Four of our Climate Ambassadors on the Clark County engagement team.
To kick off the new year, we’ve reignited the KLA Sustainability Action Series podcast with rock star guest Dallase Scott to discuss why facilitation is such an undervalued skill and how to run more effective and inclusive meetings.
Have you planned your communications content for today? For next week? Q1? How about 2023?
If you don’t have your plan quite ready, we’ve got you covered. Planning communications content can seem daunting, but consistent content is key to keeping communities engaged in action throughout the year.
The revamped KLA 2023 Editorial Calendarprovides a detailed community, sustainability, and climate-related dates and holidays; monthly themes for community climate engagement; as well as tips and tricks for communications best practice.
KLA clients lead the way with innovative, scalable, replicable climate solutions at the local level.
Each month in 2022 we will shine a spotlight on their bright ideas.
Did you know that 95% of people are likely to remember a call to action after watching a video compared to just 10% who read information in text format?
It’s safe to say that these days you can’t effectively communicate with or engage people in your community without video. That includes climate action planning and implementation.
You can have ambitious emissions slashing opportunities, blockbuster partnership models, and interactive engagement plans, but those bells and whistles aren't enough. If you aren’t reaching people – if they are glossing over your text-heavy emails, scrolling past your standard social media posts, and never setting a virtual foot on your website – you won’t get very far.
That’s where video can be the bright idea that allows the rest of your bright ideas to see the light of day.
Use this template to be more targeted, timely and effective with your climate and sustainability communications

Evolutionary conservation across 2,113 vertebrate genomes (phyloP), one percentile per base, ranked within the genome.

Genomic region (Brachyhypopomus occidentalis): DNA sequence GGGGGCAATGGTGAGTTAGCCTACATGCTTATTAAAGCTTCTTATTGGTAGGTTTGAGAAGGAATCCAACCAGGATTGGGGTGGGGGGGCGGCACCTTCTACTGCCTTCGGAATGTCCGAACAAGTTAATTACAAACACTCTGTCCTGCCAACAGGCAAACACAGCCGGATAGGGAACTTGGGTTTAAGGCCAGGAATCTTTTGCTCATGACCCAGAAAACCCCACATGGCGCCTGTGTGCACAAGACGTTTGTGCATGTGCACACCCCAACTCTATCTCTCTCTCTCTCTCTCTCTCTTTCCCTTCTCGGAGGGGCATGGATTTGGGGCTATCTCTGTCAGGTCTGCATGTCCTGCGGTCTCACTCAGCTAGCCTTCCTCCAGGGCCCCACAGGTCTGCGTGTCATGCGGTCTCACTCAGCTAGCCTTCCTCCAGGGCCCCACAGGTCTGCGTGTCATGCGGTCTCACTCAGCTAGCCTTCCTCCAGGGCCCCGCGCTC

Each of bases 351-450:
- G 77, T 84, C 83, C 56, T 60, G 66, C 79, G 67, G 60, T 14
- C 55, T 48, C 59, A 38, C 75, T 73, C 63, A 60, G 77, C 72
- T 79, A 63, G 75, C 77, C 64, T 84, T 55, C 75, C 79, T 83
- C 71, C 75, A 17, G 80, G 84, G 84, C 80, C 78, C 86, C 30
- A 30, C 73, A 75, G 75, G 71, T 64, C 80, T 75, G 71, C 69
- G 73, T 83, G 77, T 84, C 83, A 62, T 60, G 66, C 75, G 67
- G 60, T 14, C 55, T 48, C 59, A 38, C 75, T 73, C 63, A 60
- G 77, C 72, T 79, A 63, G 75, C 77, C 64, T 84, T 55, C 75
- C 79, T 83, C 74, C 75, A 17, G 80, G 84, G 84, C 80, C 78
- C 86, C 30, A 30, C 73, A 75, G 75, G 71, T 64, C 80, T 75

Think about what makes the news headlines or gains social media traction. Some of it -- a sports upset, political spat or Hollywood faux pas (no one predicted that Will Smith slap) -- you can't plan for. But a lot of it you can.
The Super Bowl and its buzz worthy commercials hit every winter. Bill Murray memes will pop up on Groundhog Day, just as you'll see Yoda and Darth Vader everywhere on May the Fourth/May the Force day. Earth Day stretches across April. Every May is Bike Month. Summer heat waves happen. The holidays will consume us all in November and December.
The only question is: are you ready to leverage those opportunities for your climate and sustainability goals?
For local governments, engaging the community is key to achieving climate goals, and Earth Day is one of the best opportunities to get people to take action. That’s especially true right now when the recent headlines – like USA Today’s "'It's now or never': UN climate report shows globe is on 'track toward an unlivable world'"-- are driving awareness and, ideally, action.
The next few weeks are when people will be searching online for ways to "go green." It's when you have the chance to convert someone looking for a one-time litter or river clean up into a regular participant in your climate programs.
Earth Day can be a springboard for climate action in your community.
But you can't do this if people need a PhD to understand the challenges your community faces and where you're headed. Or if they have to navigate a typical local government website to find the most effective actions. Don’t lose the Earth Day momentum!